Friday, April 11, 2014


I recently wrote about the joy of sharing some of my YAGM experiences with other YAGMs around the world.  As a reminder, the Young Adults in Global Mission program has volunteers in Argentine/Uruguay, Mexico, South Africa, Madagascar, United Kingdom, Malaysia, Jerusalem/West Bank, and Hungary.  
Living in totally foreign places, speaking in a new language, navigating new communities, and implicitly representing the power and privilege of the United States present some interesting challenges, and of course a few laughs, that are nice to share with people experiencing the same things. This perspective also gives me a greater appreciation for people outside this program who are similarly working in an international context doing hands-on work.  A family friend, Mary Redlin, just finished her third entrepreneur business training for women in Uganda.  She wrote a great blog post about patience, and recognizing that sometimes it takes longer than we expect—and want—for our efforts to bear fruit.  
We want things to work now.  We want to connect with people now.  We want to bypass failure and get right to success, because, among other reasons, failure takes time.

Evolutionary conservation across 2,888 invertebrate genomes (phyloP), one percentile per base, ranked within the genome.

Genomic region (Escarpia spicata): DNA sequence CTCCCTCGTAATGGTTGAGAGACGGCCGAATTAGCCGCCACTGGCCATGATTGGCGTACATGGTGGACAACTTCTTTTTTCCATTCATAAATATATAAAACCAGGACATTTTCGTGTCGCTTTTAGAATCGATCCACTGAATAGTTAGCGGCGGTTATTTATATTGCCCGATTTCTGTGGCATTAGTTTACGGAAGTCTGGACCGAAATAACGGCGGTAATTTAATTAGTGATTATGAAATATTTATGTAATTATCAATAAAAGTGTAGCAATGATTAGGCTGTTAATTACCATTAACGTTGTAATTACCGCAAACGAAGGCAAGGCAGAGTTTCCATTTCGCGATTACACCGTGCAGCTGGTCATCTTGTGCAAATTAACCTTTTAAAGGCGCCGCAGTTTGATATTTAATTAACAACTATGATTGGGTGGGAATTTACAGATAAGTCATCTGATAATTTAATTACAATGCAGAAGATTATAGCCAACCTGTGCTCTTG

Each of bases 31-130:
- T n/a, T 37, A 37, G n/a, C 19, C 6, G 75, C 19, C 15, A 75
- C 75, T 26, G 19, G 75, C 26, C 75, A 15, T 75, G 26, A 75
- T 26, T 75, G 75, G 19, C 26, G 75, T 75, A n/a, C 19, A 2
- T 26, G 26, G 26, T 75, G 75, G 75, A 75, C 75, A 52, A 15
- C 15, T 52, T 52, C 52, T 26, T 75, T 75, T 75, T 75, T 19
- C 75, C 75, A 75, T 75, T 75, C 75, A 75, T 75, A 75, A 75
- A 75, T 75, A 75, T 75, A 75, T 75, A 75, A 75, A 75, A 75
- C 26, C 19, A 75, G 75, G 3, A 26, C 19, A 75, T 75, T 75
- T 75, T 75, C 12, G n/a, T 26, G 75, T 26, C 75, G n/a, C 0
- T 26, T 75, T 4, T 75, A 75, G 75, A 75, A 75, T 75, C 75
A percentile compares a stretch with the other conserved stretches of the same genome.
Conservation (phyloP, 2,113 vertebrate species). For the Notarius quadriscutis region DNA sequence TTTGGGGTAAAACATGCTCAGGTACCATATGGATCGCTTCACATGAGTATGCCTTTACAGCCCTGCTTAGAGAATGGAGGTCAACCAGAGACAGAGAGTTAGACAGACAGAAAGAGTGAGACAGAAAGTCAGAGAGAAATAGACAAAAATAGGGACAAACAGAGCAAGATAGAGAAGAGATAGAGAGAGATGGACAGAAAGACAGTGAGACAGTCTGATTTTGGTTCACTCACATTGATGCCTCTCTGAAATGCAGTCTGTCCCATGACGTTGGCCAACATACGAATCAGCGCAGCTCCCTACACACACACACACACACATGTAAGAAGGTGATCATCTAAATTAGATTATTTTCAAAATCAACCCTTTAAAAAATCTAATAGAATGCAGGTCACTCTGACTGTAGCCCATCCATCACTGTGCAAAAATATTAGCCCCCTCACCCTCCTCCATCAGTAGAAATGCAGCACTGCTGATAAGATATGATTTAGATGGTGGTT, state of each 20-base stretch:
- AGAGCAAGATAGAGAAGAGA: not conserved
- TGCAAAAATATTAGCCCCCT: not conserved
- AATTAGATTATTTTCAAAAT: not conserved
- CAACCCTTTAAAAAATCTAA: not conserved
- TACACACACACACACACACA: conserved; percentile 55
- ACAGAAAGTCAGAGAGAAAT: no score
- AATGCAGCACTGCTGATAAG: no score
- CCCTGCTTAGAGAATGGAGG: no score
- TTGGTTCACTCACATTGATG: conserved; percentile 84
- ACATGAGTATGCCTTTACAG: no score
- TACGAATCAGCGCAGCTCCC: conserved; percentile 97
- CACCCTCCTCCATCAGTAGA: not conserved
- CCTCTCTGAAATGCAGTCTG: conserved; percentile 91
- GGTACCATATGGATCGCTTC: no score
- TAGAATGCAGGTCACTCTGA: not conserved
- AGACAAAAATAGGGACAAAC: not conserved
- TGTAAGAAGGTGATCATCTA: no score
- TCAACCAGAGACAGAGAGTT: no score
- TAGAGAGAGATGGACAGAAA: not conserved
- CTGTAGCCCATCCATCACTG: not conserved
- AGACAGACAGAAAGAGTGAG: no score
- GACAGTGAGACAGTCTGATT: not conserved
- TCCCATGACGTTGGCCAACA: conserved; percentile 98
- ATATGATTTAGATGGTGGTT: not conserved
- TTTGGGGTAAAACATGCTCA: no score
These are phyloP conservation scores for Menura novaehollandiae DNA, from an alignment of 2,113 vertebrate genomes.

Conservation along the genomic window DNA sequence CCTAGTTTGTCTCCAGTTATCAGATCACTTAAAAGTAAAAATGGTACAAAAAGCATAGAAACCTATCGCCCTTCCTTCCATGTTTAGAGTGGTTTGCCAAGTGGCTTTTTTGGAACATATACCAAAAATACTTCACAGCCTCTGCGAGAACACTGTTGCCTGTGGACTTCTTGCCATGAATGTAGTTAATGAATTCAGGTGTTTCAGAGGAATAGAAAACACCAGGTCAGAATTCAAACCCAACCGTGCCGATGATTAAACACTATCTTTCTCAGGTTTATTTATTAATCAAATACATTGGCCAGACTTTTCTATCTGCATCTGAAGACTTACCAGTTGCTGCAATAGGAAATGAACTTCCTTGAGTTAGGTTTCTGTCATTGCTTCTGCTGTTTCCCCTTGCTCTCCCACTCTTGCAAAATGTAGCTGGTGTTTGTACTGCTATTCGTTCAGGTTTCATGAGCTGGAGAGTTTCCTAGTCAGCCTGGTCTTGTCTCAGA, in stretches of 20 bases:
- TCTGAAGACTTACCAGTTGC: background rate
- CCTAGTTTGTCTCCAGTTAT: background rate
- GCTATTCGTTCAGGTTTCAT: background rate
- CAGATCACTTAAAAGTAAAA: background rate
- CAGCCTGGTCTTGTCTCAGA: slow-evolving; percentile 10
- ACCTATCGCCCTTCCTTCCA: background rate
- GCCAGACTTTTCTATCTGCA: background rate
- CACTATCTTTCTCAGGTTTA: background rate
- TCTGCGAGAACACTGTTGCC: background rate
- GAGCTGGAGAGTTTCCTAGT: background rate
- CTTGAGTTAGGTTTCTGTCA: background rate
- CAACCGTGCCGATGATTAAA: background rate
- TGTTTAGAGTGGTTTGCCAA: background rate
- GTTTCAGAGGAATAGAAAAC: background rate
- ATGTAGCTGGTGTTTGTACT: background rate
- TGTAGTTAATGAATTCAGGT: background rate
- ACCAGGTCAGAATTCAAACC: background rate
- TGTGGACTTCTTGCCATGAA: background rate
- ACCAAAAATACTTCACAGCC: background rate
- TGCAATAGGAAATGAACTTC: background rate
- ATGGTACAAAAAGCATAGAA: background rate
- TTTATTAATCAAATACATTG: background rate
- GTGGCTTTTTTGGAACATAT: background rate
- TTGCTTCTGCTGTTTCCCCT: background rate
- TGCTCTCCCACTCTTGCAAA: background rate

Living in an international context means things take longer that we would like or expect to fall into place.  It takes longer to develop relationships, not to mention trust and respect. It takes longer to communicate ideas. It takes longer to get places.  It takes longer to figure out the nuances of people, communities, and social norms.  All of this extra time means many moments to practice patience, although that’s not always easy or fun when I just to mail a postcard, or get to town, or express what I’m thinking.
Ever since winter left northeast Hungary (okay, so it was a pretty easy winter) I feel like I’m finally starting to figure out the pulse of my village and the nearby city of Nyiregyhaza.  For the first time last week I had reason to navigate the bus system within the city and transfer to a new bus after the one that brought me in from Gorogszallas.  In the beginning of March I found the public library which has a great English section, and also people who are eager to practice their English with a native speaker.  I’ve gotten to know some of the teenagers better who come to the village’s after-school club.  Perhaps all of these things could have happened earlier through some stubbornness, persistence, and the simple passing of time.  But maybe patience itself can actually help expedite and even lead to a better outcome.  Maybe more mindfulness for patience and things out of our control can help us enjoy the journey and the destination.

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